This week North Norfolk MP Norman Lamb votes on the future of the NHS. He must choose between what is right and what is easy. If Lamb puts his constituents first and votes against the planned break up of the NHS he will have to resign from his job as government whip (responsible for pressuring Lib Dem MPs to vote for Tory policies). That would cost him nearly 30% of his £92,000 salary and lose him the power and prestige of the cabinet table. But it would be the right thing to do. If he remains loyal to the Tory-led government he would be turning the clock back on 65 years of advancement in the National Health Service.
According to expert legal advice commissioned by “38 degrees” (an independent campaign group), the bill will remove the duty of the Secretary of State to provide or secure health services. The loss of this principle, which has been at the heart of the NHS since 1946, will mean there would no longer be a “national” health service. The postcode lottery will increase, and the government will no longer be accountable for the quality of health services. Expert lawyers also warn that opening the NHS to competition will remove the limit on the amount of income that NHS hospitals can earn from private services, potentially undermining the ability of the NHS to deliver essential services.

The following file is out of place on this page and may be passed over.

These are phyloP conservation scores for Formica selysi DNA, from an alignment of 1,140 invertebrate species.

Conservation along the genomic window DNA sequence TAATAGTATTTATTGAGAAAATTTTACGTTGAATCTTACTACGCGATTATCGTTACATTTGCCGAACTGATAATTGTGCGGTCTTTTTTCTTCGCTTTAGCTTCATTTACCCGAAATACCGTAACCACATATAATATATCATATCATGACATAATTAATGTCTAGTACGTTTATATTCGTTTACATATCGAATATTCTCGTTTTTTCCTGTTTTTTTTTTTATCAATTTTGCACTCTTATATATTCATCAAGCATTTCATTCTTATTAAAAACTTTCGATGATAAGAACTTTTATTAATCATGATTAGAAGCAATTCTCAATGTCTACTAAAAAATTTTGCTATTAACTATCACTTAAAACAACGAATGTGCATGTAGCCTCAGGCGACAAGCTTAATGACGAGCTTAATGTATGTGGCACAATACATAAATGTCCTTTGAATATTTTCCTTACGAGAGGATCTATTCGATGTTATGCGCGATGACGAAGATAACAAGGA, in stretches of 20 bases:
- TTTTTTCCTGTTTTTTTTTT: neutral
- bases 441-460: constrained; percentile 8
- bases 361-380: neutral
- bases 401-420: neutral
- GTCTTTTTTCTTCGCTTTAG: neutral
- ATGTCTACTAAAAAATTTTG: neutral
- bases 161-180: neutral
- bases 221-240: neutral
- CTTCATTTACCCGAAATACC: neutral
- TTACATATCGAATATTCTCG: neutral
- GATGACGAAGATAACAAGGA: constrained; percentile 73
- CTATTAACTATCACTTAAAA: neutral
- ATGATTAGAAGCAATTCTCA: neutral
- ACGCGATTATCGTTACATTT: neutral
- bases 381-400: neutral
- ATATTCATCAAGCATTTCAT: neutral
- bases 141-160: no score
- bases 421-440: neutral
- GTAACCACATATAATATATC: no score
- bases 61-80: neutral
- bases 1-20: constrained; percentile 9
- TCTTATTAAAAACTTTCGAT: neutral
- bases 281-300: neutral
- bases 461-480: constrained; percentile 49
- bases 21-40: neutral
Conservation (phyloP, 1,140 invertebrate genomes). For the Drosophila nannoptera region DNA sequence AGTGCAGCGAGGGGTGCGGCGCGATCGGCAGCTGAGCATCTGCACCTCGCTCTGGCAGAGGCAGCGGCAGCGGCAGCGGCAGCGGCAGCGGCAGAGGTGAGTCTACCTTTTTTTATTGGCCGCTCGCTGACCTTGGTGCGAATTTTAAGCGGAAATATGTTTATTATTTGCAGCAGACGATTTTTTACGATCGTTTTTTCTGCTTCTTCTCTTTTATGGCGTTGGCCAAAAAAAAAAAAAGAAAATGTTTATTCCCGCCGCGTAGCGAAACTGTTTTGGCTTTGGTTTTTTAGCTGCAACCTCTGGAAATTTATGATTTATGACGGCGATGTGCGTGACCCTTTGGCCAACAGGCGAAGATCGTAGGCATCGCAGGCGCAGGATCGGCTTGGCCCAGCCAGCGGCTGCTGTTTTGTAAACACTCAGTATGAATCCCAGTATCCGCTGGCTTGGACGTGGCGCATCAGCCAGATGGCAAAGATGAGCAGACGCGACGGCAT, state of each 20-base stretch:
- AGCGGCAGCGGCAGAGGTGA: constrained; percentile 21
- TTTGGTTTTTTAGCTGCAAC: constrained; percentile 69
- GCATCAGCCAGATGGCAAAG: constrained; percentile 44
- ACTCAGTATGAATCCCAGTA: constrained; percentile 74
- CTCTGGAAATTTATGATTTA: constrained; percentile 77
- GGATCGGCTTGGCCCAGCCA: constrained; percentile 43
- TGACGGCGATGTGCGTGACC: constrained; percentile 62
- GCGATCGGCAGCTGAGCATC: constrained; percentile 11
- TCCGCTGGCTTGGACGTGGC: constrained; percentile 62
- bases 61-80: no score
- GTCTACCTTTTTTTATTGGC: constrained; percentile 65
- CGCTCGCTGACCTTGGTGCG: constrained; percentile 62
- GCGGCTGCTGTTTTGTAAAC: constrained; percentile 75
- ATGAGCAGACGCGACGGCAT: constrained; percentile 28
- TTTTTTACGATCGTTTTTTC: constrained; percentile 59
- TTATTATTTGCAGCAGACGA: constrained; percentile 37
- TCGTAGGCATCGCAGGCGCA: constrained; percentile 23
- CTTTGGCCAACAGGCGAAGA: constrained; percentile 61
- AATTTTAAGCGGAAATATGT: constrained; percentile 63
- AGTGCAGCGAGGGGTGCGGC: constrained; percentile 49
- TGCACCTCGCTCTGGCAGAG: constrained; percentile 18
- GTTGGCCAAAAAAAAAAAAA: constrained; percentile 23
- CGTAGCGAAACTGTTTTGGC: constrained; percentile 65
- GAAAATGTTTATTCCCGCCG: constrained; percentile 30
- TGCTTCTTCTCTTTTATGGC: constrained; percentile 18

There is of course another aspect Lamb must bear in mind: will his constituents forgive him if he betrays them on the NHS? So far Lamb has handled the media expertly. His widely publicised resignation threat just before the district council elections this year made him looked principled and probably saved the Lib Dems an even bigger kicking at the polls. Few people are aware, however, that Lamb had already voted for the NHS bill in its first two readings. Then, just four days after the elections, Lamb voted against a motion that called on the government to “stop the top-down reorganisation of the NHS” and drop the “damaging and unjustified market-based approach”.
It seems likely that Lamb will again vote in support of the NHS breakup. Expect him to make more noise about ambulance response times in the press and hope nobody notices his actions in parliament. But in the words of Ann Robinson, “It’s votes that count”. So as the Labour party continues to gather momentum in North Norfolk we will not let people forget how Norman Lamb chooses to vote this week.